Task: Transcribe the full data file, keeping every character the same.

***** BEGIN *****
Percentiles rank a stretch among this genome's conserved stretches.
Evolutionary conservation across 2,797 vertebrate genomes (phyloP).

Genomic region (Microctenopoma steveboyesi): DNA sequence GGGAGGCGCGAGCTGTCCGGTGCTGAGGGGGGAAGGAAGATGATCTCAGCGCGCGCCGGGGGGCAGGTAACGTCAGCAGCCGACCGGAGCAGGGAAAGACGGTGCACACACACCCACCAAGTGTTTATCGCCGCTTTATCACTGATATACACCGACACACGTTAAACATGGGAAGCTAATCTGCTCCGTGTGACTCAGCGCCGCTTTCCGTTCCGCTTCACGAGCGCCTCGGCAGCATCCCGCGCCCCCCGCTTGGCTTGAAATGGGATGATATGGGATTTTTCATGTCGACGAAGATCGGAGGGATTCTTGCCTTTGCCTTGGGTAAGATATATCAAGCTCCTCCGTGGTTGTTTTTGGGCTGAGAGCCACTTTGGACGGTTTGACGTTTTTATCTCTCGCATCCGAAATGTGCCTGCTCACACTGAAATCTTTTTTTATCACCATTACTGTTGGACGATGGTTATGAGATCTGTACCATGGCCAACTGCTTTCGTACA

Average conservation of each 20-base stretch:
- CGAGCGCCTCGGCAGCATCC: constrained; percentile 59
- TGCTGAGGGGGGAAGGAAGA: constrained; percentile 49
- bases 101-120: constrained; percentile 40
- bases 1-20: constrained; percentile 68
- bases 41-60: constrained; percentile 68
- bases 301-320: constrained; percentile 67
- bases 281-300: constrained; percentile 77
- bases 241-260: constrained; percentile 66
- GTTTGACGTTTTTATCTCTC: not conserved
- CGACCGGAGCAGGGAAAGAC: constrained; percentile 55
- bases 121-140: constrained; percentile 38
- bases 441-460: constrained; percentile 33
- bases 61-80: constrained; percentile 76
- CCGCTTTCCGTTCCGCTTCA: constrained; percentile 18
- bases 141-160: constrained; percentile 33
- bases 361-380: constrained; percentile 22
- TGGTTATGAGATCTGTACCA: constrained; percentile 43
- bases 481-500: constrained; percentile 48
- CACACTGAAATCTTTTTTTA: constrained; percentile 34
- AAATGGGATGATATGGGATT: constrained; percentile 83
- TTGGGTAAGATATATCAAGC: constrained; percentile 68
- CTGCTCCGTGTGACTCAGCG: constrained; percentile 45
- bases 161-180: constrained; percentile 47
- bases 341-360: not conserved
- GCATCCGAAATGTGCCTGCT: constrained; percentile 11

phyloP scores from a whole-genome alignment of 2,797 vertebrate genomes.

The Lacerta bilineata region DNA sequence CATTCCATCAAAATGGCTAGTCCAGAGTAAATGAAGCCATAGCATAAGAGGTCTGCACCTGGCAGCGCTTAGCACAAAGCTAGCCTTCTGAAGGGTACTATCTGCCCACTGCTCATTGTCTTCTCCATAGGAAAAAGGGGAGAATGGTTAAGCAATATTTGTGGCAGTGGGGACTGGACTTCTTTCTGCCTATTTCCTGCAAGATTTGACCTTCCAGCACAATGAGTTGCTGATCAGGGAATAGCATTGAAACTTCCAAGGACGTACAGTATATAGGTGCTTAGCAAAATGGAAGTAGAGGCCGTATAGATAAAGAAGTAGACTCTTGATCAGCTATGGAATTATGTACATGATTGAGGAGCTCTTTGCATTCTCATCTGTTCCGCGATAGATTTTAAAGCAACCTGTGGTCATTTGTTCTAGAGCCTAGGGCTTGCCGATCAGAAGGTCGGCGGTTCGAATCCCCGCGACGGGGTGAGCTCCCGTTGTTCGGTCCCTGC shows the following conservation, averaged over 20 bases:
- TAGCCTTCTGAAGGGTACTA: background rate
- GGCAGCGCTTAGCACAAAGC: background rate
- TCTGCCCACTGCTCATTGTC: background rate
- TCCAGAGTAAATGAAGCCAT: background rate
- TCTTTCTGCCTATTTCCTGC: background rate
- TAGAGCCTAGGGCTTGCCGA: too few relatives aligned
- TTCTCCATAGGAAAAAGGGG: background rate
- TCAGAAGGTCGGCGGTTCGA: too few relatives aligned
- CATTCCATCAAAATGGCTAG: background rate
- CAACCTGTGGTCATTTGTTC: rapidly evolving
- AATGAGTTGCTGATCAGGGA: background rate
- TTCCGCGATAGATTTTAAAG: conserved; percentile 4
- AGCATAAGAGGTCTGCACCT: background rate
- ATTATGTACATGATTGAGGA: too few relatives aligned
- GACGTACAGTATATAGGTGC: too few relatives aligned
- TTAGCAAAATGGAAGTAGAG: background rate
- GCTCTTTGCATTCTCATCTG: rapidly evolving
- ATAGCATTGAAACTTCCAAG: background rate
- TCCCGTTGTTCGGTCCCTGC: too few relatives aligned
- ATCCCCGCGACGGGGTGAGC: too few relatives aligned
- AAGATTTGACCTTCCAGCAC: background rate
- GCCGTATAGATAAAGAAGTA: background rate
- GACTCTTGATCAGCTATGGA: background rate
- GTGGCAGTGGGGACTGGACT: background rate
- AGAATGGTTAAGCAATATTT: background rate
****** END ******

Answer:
Percentiles rank a stretch among this genome's conserved stretches.
Evolutionary conservation across 2,797 vertebrate genomes (phyloP).

Genomic region (Microctenopoma steveboyesi): DNA sequence GGGAGGCGCGAGCTGTCCGGTGCTGAGGGGGGAAGGAAGATGATCTCAGCGCGCGCCGGGGGGCAGGTAACGTCAGCAGCCGACCGGAGCAGGGAAAGACGGTGCACACACACCCACCAAGTGTTTATCGCCGCTTTATCACTGATATACACCGACACACGTTAAACATGGGAAGCTAATCTGCTCCGTGTGACTCAGCGCCGCTTTCCGTTCCGCTTCACGAGCGCCTCGGCAGCATCCCGCGCCCCCCGCTTGGCTTGAAATGGGATGATATGGGATTTTTCATGTCGACGAAGATCGGAGGGATTCTTGCCTTTGCCTTGGGTAAGATATATCAAGCTCCTCCGTGGTTGTTTTTGGGCTGAGAGCCACTTTGGACGGTTTGACGTTTTTATCTCTCGCATCCGAAATGTGCCTGCTCACACTGAAATCTTTTTTTATCACCATTACTGTTGGACGATGGTTATGAGATCTGTACCATGGCCAACTGCTTTCGTACA

Average conservation of each 20-base stretch:
- CGAGCGCCTCGGCAGCATCC: constrained; percentile 59
- TGCTGAGGGGGGAAGGAAGA: constrained; percentile 49
- bases 101-120: constrained; percentile 40
- bases 1-20: constrained; percentile 68
- bases 41-60: constrained; percentile 68
- bases 301-320: constrained; percentile 67
- bases 281-300: constrained; percentile 77
- bases 241-260: constrained; percentile 66
- GTTTGACGTTTTTATCTCTC: not conserved
- CGACCGGAGCAGGGAAAGAC: constrained; percentile 55
- bases 121-140: constrained; percentile 38
- bases 441-460: constrained; percentile 33
- bases 61-80: constrained; percentile 76
- CCGCTTTCCGTTCCGCTTCA: constrained; percentile 18
- bases 141-160: constrained; percentile 33
- bases 361-380: constrained; percentile 22
- TGGTTATGAGATCTGTACCA: constrained; percentile 43
- bases 481-500: constrained; percentile 48
- CACACTGAAATCTTTTTTTA: constrained; percentile 34
- AAATGGGATGATATGGGATT: constrained; percentile 83
- TTGGGTAAGATATATCAAGC: constrained; percentile 68
- CTGCTCCGTGTGACTCAGCG: constrained; percentile 45
- bases 161-180: constrained; percentile 47
- bases 341-360: not conserved
- GCATCCGAAATGTGCCTGCT: constrained; percentile 11

phyloP scores from a whole-genome alignment of 2,797 vertebrate genomes.

The Lacerta bilineata region DNA sequence CATTCCATCAAAATGGCTAGTCCAGAGTAAATGAAGCCATAGCATAAGAGGTCTGCACCTGGCAGCGCTTAGCACAAAGCTAGCCTTCTGAAGGGTACTATCTGCCCACTGCTCATTGTCTTCTCCATAGGAAAAAGGGGAGAATGGTTAAGCAATATTTGTGGCAGTGGGGACTGGACTTCTTTCTGCCTATTTCCTGCAAGATTTGACCTTCCAGCACAATGAGTTGCTGATCAGGGAATAGCATTGAAACTTCCAAGGACGTACAGTATATAGGTGCTTAGCAAAATGGAAGTAGAGGCCGTATAGATAAAGAAGTAGACTCTTGATCAGCTATGGAATTATGTACATGATTGAGGAGCTCTTTGCATTCTCATCTGTTCCGCGATAGATTTTAAAGCAACCTGTGGTCATTTGTTCTAGAGCCTAGGGCTTGCCGATCAGAAGGTCGGCGGTTCGAATCCCCGCGACGGGGTGAGCTCCCGTTGTTCGGTCCCTGC shows the following conservation, averaged over 20 bases:
- TAGCCTTCTGAAGGGTACTA: background rate
- GGCAGCGCTTAGCACAAAGC: background rate
- TCTGCCCACTGCTCATTGTC: background rate
- TCCAGAGTAAATGAAGCCAT: background rate
- TCTTTCTGCCTATTTCCTGC: background rate
- TAGAGCCTAGGGCTTGCCGA: too few relatives aligned
- TTCTCCATAGGAAAAAGGGG: background rate
- TCAGAAGGTCGGCGGTTCGA: too few relatives aligned
- CATTCCATCAAAATGGCTAG: background rate
- CAACCTGTGGTCATTTGTTC: rapidly evolving
- AATGAGTTGCTGATCAGGGA: background rate
- TTCCGCGATAGATTTTAAAG: conserved; percentile 4
- AGCATAAGAGGTCTGCACCT: background rate
- ATTATGTACATGATTGAGGA: too few relatives aligned
- GACGTACAGTATATAGGTGC: too few relatives aligned
- TTAGCAAAATGGAAGTAGAG: background rate
- GCTCTTTGCATTCTCATCTG: rapidly evolving
- ATAGCATTGAAACTTCCAAG: background rate
- TCCCGTTGTTCGGTCCCTGC: too few relatives aligned
- ATCCCCGCGACGGGGTGAGC: too few relatives aligned
- AAGATTTGACCTTCCAGCAC: background rate
- GCCGTATAGATAAAGAAGTA: background rate
- GACTCTTGATCAGCTATGGA: background rate
- GTGGCAGTGGGGACTGGACT: background rate
- AGAATGGTTAAGCAATATTT: background rate